Clinton cruises to big win over Sanders in South Carolina

COLUMBIA, S.C. -- Hillary Clinton sailed to a commanding victory over Bernie Sanders in Saturday's South Carolina primary, drawing overwhelming support from the state's black Democrats and putting her in strong position as the race barrels toward Super Tuesday's crucial contests.

See Full Article

Clinton's win provided an important boost for her campaign - and a moment to wipe away bitter memories of her loss to Barack Obama in South Carolina eight years ago. As she makes her second White House run, Clinton has warmly embraced Obama, who remains widely popular with Democrats and particularly African-Americans.

Eight in 10 black voters went for Clinton, according to early surveys from polling places.

Clinton's victory came at the end of a day that saw Republican candidates firing insults at each other from Super Tuesday states. Donald Trump, working to build an insurmountable lead, was campaigning in Arkansas with former rival Chris Christie and calling Marco Rubio a "light little nothing;" Ted Cruz was asking parents in Atlanta if they would be pleased if their children spouted profanities like the brash billionaire, and Rubio was mocking Trump as a "con artist" with "the worst spray tan in America."

Sanders, expecting defeat on Saturday, left South Carolina even before voting finished and turned his attention to some of the states that vote in next Tuesday's delegate-rich contests. He drew 10,000 people to a rally in Austin, a liberal bastion in conservative Texas, the biggest March 1 prize.

"On Super Tuesday the state that is going to be voting for the most delegates is the great state of Texas," Sanders told the crowd at a Formula One racetrack. "If all of you come out to vote and you bring your friends and your neighbors and your co-workers, we are going to win here in Texas."

While Sanders spent the end of the week outside of South Carolina, his campaign did invest heavily in the state. He had 200 paid staff on the ground and an aggressive television advertising campaign.

A self-described democratic socialist, Sanders has energized young people and liberals with his impassioned calls for breaking up Wall Street banks and making tuition free at public colleges and universities. But the senator from Vermont, a state where about 1 percent of the population is black, lacks Clinton's deep ties to the African-American community.

Exit polls showed 6 in 10 voters in Saturday's South Carolina primary were black. About 7 in 10 said they wanted the next president to continue Obama's policies, and only about 20 percent wanted a more liberal course of action, according to exit polls conducted by Edison Research for The Associated Press and television networks.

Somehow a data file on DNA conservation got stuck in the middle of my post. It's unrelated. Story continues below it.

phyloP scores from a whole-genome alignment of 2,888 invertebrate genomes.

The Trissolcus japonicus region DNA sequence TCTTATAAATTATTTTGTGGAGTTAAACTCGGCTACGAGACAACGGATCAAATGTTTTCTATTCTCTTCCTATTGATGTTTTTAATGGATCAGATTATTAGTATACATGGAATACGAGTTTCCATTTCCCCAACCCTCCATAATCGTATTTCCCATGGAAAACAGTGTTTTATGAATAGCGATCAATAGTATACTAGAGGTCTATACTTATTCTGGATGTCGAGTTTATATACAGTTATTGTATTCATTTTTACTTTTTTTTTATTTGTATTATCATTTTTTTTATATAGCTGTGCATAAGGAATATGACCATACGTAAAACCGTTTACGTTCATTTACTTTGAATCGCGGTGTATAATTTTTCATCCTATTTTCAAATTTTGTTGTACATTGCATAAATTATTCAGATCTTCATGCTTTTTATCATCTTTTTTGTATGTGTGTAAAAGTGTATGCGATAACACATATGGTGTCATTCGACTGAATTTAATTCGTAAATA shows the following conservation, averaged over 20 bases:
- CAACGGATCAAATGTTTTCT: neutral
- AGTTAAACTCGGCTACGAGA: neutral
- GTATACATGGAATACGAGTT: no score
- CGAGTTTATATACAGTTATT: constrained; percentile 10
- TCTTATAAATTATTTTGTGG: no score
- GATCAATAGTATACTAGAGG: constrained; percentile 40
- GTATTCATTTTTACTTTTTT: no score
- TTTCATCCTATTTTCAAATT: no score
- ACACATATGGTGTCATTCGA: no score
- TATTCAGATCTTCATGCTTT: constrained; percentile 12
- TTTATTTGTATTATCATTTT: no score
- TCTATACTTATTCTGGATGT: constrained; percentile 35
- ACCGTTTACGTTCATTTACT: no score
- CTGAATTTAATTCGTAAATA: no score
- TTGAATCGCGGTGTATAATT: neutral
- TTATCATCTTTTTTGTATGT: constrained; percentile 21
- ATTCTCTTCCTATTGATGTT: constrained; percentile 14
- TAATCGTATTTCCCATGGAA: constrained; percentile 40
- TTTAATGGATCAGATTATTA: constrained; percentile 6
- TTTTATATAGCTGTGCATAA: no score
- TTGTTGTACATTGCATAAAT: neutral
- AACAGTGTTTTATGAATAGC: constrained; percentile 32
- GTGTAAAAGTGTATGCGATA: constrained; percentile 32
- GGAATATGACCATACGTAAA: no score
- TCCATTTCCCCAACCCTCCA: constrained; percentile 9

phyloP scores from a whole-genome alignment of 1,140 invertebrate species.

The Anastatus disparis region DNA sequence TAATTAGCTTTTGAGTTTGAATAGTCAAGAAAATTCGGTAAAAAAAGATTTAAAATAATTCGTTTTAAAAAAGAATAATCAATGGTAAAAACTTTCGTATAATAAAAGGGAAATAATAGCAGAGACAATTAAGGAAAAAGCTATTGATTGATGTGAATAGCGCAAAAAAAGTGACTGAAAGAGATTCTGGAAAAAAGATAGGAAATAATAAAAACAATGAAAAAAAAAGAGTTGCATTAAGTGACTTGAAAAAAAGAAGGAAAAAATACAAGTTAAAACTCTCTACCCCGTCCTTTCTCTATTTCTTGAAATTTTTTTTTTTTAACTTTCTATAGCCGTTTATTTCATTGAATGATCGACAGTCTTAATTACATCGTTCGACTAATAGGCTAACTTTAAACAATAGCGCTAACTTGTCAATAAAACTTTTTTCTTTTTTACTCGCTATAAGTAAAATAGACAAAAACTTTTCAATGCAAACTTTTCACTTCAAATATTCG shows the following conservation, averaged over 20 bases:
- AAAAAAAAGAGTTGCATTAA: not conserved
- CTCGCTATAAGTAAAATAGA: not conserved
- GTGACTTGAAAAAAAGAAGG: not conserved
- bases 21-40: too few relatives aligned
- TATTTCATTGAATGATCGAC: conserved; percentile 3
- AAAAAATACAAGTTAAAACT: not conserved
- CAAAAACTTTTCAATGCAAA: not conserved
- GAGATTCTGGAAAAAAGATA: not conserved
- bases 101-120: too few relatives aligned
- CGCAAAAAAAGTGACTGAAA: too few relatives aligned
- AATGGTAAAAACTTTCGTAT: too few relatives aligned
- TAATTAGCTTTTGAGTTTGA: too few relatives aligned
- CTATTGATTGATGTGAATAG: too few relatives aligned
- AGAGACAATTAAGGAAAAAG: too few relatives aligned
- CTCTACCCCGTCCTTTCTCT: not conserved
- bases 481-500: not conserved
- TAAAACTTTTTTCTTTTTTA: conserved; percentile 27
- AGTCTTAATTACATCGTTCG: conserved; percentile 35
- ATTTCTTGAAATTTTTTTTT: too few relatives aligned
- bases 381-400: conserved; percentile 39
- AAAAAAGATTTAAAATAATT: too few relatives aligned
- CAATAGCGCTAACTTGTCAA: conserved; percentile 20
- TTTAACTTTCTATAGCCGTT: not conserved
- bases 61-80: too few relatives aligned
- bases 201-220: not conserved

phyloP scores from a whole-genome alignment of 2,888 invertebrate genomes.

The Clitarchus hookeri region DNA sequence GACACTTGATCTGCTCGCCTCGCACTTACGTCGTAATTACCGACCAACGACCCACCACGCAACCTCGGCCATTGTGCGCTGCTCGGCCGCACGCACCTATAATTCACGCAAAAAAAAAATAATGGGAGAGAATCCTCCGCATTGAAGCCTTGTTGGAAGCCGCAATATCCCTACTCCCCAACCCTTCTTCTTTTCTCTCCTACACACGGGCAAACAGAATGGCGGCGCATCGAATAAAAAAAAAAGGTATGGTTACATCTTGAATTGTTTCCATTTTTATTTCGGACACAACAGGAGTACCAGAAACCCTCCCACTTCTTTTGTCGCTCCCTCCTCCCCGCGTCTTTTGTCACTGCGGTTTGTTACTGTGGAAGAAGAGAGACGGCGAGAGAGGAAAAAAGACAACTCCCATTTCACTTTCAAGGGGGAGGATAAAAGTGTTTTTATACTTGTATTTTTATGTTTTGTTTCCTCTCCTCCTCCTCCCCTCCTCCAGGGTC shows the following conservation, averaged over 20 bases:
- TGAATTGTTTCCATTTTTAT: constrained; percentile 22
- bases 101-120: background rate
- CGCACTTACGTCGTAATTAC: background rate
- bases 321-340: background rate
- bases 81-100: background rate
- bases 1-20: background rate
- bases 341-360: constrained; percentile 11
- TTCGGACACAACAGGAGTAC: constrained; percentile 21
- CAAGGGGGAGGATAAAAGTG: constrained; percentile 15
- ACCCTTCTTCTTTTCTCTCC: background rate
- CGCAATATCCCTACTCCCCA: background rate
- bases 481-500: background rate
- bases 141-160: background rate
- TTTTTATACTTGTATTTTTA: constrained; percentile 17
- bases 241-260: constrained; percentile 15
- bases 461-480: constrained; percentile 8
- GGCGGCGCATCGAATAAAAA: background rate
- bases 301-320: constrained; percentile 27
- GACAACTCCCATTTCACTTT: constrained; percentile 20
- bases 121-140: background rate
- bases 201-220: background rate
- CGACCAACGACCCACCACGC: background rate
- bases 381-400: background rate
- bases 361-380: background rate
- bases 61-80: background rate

Clinton's sweeping victory suggested South Carolina voters had put aside any lingering tensions from her heated 2008 contest with Obama. Former President Bill Clinton made statements during that campaign that were seen by some, including influential South Carolina Rep. James Clyburn, as questioning the legitimacy of the black presidential contender.

This time around, Clyburn endorsed Clinton, and her husband was well-received as he traveled around the state on her behalf. She also focused extensively on issues with particular resonance in the black community, including gun violence. She held an emotional event in South Carolina with black mothers whose children died in shootings.

Clinton's second White House bid lurched to an uneven start, with a narrow victory over Sanders in Iowa and a crushing loss to the senator in New Hampshire. She pulled off a 5-point win over Sanders in last week's Nevada caucus, a crucial victory that helped stem Sanders' momentum.

Clinton's campaign hopes her strong showing with black voters in South Carolina foreshadows similar outcomes in states like Georgia, Alabama, Tennessee and Virginia that vote Tuesday and have large minority populations.

Taken together, 865 Democratic delegates are up for grabs in the Super Tuesday contests in 11 states and American Samoa.

Because Democrats apportion delegates proportionally, Sanders is simply hoping to stay close to Clinton in the South. But he's focusing most of his attention on states in the Midwest and Northeast, including his home state of Vermont.

Sanders, a fierce opponent of super PACs and high-dollar campaign fundraising, has built a massive network of small donors and has the money to stay in the race deep into the spring. Still, Clinton's campaign sees a chance to build enough of a delegate lead to put the race out of reach during the sprint through March.